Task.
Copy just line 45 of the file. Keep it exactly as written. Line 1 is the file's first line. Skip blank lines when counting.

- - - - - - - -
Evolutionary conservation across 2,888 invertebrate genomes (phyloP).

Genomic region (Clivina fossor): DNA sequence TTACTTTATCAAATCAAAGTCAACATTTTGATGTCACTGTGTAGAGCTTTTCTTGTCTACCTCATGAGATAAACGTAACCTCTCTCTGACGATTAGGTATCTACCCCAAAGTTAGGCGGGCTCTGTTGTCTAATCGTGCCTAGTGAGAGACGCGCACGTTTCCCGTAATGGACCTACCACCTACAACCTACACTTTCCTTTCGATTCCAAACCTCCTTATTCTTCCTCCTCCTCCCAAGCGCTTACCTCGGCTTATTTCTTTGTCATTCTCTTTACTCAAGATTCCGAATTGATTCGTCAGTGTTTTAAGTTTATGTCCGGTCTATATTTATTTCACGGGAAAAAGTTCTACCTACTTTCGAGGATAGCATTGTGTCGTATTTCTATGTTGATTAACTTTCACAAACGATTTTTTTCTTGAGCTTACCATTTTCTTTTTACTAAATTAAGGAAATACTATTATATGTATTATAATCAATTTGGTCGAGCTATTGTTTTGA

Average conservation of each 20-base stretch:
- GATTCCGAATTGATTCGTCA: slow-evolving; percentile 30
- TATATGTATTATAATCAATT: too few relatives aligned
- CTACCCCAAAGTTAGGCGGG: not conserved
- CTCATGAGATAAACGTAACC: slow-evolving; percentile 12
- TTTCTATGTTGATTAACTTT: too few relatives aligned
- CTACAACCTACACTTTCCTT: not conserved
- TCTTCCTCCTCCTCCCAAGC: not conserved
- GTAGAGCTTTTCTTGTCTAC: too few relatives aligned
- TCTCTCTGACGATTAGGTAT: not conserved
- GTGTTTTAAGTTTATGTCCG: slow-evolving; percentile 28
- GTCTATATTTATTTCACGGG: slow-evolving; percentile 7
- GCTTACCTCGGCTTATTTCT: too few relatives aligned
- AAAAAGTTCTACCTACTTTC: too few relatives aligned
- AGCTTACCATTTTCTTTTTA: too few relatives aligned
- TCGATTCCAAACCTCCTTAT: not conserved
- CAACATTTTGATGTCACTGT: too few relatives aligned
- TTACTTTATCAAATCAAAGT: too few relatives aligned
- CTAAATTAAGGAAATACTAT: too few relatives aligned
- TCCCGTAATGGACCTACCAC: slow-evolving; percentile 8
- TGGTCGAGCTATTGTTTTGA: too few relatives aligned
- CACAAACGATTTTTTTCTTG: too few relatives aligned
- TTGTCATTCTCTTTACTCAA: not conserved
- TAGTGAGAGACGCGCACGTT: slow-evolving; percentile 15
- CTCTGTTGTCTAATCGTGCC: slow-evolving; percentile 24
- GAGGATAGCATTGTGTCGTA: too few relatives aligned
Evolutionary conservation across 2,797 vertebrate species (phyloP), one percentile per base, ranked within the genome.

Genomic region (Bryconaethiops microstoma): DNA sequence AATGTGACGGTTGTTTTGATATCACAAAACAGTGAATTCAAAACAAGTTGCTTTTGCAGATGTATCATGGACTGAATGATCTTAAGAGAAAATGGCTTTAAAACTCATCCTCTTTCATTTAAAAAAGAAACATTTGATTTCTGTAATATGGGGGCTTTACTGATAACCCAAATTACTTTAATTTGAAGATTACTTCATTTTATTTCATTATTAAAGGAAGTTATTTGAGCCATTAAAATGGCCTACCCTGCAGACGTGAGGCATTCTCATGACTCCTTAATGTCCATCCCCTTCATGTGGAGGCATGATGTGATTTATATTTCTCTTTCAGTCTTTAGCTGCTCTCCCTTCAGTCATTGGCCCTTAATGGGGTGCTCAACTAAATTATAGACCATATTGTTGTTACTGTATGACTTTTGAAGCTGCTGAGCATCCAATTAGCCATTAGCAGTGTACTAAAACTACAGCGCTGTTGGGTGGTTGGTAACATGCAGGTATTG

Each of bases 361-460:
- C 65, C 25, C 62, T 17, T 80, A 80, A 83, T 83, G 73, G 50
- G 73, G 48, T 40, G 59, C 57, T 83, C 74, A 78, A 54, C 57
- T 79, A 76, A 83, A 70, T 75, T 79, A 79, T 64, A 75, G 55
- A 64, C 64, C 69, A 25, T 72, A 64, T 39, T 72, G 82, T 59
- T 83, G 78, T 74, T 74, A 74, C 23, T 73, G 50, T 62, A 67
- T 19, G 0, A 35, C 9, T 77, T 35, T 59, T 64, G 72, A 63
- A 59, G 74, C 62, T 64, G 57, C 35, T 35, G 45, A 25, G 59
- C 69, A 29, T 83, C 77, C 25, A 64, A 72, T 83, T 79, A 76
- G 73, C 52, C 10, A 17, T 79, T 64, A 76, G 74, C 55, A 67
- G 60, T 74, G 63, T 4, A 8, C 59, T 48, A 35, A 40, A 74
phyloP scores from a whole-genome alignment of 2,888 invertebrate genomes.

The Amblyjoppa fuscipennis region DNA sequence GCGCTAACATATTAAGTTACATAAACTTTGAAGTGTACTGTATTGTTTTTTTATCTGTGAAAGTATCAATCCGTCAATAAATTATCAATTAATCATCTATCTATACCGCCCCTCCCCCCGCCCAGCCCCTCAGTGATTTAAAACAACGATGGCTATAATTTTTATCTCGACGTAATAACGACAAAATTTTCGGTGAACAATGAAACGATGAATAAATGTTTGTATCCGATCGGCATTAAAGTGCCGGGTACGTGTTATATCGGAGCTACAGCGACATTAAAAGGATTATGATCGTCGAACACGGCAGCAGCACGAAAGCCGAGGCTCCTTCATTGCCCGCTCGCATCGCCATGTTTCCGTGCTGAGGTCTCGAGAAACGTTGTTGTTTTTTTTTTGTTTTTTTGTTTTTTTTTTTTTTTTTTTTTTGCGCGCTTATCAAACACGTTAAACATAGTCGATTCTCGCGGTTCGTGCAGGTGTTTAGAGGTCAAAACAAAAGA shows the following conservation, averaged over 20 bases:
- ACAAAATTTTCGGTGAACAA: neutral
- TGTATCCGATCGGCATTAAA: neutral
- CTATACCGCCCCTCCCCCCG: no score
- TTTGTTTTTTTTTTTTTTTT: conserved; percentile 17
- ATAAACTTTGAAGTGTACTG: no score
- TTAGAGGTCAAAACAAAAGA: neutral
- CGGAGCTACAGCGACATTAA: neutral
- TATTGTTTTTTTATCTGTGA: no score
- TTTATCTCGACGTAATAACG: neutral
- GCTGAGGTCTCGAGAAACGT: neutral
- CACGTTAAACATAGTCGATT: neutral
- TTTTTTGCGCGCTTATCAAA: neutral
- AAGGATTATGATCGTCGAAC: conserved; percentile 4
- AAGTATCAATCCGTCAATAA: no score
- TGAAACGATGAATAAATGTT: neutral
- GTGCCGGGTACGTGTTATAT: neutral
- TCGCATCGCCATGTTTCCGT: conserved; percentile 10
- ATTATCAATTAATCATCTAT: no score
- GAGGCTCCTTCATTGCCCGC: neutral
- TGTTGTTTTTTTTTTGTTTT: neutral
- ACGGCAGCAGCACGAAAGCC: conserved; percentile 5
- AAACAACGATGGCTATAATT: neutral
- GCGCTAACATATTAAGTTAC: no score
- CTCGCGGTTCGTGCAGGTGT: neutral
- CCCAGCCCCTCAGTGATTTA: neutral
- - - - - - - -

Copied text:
- TGTATCCGATCGGCATTAAA: neutral